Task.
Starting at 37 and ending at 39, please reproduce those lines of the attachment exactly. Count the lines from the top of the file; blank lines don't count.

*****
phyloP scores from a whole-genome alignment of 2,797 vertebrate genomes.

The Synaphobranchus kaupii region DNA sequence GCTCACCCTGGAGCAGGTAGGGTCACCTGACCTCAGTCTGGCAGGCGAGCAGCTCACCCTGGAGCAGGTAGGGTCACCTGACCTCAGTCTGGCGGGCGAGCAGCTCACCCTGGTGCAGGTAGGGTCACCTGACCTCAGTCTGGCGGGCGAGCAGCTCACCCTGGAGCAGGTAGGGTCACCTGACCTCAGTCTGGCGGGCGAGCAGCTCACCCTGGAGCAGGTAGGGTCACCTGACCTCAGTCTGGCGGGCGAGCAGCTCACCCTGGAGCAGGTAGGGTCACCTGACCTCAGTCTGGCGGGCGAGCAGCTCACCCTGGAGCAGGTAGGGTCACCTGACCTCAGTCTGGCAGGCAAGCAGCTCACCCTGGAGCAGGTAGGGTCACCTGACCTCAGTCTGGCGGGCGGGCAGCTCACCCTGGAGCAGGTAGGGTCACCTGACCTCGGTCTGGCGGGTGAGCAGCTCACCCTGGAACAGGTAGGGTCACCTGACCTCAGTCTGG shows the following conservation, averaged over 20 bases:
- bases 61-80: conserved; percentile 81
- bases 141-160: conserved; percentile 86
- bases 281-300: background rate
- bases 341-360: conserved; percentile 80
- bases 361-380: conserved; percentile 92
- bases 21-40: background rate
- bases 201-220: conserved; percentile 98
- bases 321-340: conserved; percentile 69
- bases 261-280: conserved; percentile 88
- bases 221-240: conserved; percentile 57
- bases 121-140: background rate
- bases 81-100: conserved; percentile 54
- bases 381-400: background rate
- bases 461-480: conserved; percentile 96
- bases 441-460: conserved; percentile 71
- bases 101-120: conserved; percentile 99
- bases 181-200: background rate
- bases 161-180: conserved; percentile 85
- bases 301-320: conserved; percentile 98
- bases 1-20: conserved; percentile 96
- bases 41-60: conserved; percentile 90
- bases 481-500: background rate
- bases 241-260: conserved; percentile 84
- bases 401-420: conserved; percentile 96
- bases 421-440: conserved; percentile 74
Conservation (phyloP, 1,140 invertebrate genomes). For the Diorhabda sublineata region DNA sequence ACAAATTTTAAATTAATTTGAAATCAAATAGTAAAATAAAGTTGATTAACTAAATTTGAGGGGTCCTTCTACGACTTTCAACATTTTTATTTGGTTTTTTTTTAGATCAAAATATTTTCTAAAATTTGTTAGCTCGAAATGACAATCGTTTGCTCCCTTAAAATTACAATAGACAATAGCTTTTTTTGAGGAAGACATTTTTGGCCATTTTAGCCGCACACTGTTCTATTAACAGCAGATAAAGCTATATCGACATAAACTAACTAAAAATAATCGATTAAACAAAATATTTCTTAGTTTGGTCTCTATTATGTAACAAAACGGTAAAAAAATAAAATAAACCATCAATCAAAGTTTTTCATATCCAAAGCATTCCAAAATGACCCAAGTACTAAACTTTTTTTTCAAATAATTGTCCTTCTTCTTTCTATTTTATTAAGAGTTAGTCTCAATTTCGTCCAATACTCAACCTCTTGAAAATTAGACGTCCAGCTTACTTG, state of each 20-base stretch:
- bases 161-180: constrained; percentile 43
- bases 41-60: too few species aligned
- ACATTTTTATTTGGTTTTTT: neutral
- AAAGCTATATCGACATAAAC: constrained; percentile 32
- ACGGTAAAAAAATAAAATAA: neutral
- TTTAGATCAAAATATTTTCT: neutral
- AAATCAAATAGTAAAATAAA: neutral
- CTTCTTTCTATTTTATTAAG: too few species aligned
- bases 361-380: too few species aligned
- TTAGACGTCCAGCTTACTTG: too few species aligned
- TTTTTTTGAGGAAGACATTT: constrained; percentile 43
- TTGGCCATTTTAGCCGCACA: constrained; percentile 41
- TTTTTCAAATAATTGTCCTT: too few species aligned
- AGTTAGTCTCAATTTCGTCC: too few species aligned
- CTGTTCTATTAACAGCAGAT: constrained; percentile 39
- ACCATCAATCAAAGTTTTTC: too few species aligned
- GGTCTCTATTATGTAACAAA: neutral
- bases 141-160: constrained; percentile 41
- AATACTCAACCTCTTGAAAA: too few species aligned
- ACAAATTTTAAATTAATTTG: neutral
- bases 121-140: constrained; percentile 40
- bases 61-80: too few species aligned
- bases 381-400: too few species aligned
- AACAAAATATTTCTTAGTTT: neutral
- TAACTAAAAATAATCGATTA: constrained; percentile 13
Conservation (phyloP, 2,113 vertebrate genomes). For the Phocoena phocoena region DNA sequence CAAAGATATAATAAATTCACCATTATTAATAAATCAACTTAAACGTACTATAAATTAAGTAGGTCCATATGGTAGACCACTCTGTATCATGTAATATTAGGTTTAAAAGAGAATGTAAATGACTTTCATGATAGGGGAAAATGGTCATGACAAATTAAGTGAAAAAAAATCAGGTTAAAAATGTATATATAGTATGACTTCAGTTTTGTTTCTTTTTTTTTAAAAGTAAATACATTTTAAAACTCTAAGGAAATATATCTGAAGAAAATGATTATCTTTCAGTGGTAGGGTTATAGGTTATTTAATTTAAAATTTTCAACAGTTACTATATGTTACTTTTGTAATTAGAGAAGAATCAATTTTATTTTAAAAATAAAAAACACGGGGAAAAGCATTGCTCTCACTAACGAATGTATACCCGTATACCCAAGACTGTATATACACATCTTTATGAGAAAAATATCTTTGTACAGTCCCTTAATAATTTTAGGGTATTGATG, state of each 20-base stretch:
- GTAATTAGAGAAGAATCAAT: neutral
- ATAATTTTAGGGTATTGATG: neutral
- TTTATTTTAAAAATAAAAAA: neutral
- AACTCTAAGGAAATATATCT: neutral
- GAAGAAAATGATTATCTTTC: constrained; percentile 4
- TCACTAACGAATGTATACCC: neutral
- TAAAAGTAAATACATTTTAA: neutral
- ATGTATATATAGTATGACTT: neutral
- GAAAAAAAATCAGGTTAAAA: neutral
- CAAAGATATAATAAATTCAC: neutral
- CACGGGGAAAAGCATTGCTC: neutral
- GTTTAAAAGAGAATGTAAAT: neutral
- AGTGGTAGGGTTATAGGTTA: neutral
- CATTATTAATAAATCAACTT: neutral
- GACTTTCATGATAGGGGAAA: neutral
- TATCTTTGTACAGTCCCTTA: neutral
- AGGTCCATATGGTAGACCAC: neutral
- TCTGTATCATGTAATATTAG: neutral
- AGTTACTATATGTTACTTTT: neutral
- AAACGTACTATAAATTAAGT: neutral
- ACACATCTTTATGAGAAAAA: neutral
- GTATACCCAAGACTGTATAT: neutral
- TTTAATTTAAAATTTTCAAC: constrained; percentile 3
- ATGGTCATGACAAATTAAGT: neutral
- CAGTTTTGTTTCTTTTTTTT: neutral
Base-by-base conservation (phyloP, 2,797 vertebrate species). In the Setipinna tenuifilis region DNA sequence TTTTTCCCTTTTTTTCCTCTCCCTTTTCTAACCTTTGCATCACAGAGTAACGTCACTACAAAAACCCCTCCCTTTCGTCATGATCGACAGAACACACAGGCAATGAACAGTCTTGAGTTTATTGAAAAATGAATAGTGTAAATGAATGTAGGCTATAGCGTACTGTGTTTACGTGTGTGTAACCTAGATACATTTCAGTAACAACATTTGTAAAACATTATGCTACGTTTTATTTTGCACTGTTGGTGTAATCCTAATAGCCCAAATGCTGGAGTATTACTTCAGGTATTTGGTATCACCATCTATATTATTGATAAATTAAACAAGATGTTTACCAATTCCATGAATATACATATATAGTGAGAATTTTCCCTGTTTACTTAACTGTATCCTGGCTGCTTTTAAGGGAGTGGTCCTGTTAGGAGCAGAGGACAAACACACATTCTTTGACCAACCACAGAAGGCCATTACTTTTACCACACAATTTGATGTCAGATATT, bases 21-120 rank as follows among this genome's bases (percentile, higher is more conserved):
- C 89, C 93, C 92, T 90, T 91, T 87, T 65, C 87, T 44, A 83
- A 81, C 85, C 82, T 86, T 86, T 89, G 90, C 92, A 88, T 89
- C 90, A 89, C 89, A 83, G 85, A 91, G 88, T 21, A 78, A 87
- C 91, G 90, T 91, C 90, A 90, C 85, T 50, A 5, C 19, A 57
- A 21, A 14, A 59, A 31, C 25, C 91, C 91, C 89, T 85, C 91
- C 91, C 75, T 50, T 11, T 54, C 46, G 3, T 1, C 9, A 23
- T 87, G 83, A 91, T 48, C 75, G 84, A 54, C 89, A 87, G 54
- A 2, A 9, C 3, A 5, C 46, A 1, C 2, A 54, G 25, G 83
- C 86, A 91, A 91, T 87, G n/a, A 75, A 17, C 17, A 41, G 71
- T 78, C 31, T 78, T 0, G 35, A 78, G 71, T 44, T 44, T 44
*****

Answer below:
- bases 361-380: too few species aligned
- TTAGACGTCCAGCTTACTTG: too few species aligned
- TTTTTTTGAGGAAGACATTT: constrained; percentile 43